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I'm writing a save game function for an iPad game, and really only need 1 savegame. However, I'm not sure if I should account for some kind of savegame corruption and use current/previous save in case one gets corrupted.

Can iOS device events,interrupt the atomic writing operation and leave my save in a corrupted state? I'm talking about stuff like device being turned off, multitasking, home button, phone calls,etc. I know that the definition of atomic means it should not, but I would like to make sure.

    if(data == nil)
     [data writeToFile:[SaveGame savegamePath] atomically:YES];


    return [NSData dataWithContentsOfFile:[SaveGame savegamePath]];

marked as duplicate by Wooble, rmaddy, Josh Caswell, Abizern, BobV Feb 28 '14 at 12:32

This question has been asked before and already has an answer. If those answers do not fully address your question, please ask a new question.

  • @Wooble that question asks and answers whether the write either fully completes or fails without corrupting the file. This question asks under what circumstances the failure might happen. I think it's a good, novel question. – danh Jan 6 '14 at 17:31
  • 1
    There are no such circumstances, which is the answer given in the other question. – Wooble Jan 6 '14 at 17:33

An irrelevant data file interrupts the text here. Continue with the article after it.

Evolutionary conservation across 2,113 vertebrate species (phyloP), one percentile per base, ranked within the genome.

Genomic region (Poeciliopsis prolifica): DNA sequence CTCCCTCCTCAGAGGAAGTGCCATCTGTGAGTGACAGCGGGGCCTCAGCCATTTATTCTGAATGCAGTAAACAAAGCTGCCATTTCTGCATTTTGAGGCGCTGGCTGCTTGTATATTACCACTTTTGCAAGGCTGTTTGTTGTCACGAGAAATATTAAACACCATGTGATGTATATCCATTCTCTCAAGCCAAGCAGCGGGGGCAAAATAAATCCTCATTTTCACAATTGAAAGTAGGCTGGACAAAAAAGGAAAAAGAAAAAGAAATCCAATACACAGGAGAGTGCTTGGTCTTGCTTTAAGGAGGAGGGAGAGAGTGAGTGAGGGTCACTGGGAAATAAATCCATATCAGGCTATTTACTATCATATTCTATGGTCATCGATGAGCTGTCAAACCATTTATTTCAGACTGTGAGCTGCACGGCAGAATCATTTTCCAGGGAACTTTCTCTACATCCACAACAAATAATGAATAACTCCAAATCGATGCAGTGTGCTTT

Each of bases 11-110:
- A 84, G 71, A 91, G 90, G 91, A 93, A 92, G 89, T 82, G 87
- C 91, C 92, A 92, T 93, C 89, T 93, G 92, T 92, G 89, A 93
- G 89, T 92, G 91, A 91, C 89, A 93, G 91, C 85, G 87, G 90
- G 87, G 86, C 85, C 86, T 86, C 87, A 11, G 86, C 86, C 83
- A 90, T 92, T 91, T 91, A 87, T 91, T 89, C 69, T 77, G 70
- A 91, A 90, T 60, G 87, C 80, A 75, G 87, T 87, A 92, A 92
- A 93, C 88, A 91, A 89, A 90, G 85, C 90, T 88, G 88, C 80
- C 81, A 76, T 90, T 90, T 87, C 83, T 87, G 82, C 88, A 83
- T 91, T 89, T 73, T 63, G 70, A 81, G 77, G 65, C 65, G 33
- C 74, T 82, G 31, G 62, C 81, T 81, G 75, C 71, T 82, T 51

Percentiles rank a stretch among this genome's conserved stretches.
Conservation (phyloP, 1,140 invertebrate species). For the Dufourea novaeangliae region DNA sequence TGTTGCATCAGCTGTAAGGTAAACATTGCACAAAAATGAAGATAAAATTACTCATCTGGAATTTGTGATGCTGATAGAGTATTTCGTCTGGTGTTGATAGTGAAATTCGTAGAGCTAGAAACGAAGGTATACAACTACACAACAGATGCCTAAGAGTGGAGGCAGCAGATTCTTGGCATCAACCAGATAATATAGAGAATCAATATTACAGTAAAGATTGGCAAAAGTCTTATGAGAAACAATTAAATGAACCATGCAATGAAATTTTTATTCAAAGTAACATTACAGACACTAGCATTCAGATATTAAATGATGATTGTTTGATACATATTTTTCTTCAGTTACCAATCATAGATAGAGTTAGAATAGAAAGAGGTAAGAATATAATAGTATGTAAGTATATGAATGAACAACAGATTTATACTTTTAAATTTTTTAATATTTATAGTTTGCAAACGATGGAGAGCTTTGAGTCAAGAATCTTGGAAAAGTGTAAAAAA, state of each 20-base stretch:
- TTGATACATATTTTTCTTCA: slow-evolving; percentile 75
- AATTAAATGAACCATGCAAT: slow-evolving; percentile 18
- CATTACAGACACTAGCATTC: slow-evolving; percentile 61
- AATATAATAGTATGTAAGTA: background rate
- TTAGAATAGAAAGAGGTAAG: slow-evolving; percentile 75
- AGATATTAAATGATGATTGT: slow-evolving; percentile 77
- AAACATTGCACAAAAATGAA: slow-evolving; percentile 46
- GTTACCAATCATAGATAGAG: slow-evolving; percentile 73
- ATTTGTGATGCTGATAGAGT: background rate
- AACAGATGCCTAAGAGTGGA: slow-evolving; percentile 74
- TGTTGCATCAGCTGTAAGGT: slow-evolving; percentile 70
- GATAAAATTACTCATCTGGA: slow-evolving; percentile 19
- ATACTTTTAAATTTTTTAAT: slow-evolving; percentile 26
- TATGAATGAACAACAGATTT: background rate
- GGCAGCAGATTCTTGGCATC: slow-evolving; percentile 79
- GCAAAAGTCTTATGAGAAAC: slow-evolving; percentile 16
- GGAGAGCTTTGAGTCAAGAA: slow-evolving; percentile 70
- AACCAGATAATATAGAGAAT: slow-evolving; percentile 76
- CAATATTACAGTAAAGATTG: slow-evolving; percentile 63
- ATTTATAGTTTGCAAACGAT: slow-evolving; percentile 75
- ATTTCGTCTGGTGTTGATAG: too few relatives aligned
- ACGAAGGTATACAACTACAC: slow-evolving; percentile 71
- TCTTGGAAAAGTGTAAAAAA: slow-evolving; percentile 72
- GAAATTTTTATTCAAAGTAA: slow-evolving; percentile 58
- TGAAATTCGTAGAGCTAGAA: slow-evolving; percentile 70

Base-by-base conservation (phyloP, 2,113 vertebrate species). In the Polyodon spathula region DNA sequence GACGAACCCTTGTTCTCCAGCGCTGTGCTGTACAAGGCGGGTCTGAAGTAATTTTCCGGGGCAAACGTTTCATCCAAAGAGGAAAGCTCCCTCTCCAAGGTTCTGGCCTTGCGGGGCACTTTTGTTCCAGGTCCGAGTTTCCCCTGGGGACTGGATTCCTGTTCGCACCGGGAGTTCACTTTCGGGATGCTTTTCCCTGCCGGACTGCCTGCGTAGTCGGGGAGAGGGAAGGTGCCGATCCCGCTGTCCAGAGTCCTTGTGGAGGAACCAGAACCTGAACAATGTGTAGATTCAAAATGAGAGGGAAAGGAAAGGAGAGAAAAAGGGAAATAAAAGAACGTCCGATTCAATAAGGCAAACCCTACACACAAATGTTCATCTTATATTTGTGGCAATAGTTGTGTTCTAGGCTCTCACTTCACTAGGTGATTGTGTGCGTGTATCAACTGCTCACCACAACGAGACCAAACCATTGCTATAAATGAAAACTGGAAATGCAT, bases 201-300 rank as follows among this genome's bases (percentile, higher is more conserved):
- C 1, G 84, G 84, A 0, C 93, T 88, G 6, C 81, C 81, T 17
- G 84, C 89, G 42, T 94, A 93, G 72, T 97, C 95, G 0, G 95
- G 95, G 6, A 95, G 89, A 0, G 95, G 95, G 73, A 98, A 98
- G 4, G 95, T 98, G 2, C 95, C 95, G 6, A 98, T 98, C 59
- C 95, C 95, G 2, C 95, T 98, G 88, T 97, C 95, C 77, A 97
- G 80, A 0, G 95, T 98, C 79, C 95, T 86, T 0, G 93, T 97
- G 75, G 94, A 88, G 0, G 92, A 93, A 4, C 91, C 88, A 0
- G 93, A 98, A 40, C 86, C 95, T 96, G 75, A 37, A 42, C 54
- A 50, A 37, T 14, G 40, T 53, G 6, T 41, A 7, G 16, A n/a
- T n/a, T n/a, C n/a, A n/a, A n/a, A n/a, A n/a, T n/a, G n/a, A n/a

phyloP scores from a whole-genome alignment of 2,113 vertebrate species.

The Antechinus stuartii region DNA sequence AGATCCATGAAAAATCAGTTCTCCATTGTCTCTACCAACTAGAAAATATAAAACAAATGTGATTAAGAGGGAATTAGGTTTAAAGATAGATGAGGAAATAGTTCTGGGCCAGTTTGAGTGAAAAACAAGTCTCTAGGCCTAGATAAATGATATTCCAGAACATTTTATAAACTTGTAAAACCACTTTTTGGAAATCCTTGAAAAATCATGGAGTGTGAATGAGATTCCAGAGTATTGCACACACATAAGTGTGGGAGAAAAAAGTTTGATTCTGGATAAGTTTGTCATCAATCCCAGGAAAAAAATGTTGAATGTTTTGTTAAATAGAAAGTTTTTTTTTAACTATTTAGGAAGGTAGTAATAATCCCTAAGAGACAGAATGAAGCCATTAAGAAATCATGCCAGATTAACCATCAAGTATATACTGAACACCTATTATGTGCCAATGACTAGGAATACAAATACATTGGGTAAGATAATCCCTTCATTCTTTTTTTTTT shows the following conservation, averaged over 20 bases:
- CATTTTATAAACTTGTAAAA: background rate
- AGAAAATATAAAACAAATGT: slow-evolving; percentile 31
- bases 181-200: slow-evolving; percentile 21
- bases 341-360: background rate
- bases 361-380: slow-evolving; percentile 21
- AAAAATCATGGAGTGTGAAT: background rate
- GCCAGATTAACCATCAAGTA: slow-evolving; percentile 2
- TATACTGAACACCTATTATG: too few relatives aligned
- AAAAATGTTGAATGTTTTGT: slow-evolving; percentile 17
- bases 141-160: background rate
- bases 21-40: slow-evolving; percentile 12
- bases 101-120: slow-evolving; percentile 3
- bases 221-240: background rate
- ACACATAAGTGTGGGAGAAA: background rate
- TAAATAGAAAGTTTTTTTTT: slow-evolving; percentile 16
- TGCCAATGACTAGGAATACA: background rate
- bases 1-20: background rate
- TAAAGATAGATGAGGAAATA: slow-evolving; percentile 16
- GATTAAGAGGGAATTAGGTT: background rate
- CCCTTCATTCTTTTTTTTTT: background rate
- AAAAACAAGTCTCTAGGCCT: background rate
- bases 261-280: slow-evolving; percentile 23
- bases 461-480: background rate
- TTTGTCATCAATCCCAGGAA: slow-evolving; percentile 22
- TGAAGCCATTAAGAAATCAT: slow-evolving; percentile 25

• I think you're missing the distinction between the write not completing, and the write not completing with corruption. There are no circumstances for the latter. The method returns BOOL, from the docs == YES if the operation succeeds, otherwise NO. – danh Jan 6 '14 at 17:39
  • Well, if the write does not complete, I will still have the old save, so it's good – Alex Stone Jan 6 '14 at 18:37

No, it doesn't mean that it never fails, atomically means two things:

1 - that your file will saved correctly and you will have no access to it till it is completely saved, there is no way to have access to a half saved file or something like that.

2 - If there were a problem during the saving process it will not be saved at all. So, if your battery ends during the saving process, you will lose the file.

To totally reply your questions, there is no way to have a corrupted file, if the device interrupt your writing for any reason, you will lose the file. You have all or nothing!

As you didn't mention if you are saving a new file or updating an old one.. If you are updating the file, just the update will be lost, if you are writing a new file, you will lose everything.

  • Your wording is misleading. You either get the new file or the original file. What you can't get is a partial new file or no file at all. Your answer implies the whole file can be lost. That isn't true. You can lose the latest update but at least the previous file will still be there. – rmaddy Jan 6 '14 at 17:46
  • In case he is saving a new one he will lose everything, if he is updating, he will lose the update and have the original file. – Roberto Ferraz Jan 6 '14 at 18:13

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